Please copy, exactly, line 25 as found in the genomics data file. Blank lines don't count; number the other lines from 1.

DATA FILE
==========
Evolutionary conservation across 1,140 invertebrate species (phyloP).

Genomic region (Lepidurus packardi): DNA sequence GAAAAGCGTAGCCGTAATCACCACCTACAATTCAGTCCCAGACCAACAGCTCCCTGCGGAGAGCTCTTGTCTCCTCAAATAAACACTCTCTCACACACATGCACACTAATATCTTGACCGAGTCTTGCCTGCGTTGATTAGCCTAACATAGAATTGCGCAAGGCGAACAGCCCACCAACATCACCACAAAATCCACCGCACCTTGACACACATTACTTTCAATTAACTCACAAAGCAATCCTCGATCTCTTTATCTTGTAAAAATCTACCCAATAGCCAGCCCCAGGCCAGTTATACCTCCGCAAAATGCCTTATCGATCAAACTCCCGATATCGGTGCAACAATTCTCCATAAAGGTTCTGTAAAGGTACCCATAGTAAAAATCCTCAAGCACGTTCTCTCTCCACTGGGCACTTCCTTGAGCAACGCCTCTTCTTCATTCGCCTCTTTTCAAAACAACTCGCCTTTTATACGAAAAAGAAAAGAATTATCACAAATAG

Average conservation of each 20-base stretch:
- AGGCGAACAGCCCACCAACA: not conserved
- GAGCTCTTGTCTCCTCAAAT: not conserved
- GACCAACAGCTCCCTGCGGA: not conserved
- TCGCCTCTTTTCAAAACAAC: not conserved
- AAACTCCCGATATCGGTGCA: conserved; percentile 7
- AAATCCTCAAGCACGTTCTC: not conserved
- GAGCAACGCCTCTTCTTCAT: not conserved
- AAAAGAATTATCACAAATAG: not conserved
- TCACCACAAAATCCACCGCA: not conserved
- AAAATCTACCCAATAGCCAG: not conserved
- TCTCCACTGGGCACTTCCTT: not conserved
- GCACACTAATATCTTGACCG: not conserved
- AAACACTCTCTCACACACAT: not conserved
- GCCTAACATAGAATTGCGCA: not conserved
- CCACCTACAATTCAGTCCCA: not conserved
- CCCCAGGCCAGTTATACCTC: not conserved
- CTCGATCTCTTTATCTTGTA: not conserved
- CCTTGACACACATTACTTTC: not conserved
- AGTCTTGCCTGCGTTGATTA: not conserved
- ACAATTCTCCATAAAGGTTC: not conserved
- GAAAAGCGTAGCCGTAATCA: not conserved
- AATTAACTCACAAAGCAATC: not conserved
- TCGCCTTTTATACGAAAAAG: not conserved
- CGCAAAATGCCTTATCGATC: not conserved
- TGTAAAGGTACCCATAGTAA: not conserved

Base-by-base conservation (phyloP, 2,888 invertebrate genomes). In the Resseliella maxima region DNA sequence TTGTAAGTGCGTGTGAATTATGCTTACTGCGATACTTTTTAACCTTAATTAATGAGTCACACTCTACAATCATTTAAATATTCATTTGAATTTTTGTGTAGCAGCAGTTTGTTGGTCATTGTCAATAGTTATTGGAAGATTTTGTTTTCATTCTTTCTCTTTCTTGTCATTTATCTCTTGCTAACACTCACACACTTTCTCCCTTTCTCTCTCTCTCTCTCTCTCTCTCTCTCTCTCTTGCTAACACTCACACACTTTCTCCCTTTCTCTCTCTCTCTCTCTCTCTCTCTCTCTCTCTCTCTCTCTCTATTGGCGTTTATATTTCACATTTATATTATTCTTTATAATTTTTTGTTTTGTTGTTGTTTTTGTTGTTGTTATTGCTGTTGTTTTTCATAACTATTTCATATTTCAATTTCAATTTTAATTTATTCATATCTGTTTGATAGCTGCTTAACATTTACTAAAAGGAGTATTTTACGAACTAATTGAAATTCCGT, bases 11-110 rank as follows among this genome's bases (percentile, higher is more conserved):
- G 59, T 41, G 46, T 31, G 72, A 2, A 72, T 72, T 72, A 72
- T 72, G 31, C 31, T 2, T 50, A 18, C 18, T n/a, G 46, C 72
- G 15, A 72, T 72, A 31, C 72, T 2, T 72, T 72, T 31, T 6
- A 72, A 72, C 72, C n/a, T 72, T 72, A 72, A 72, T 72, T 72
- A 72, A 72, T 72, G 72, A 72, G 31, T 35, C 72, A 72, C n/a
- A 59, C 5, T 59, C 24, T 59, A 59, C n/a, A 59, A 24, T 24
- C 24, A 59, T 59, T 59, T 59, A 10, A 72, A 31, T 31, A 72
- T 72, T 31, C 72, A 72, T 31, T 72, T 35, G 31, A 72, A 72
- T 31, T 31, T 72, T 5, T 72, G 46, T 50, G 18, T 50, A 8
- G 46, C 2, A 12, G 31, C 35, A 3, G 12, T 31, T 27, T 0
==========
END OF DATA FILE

- AATTAACTCACAAAGCAATC: not conserved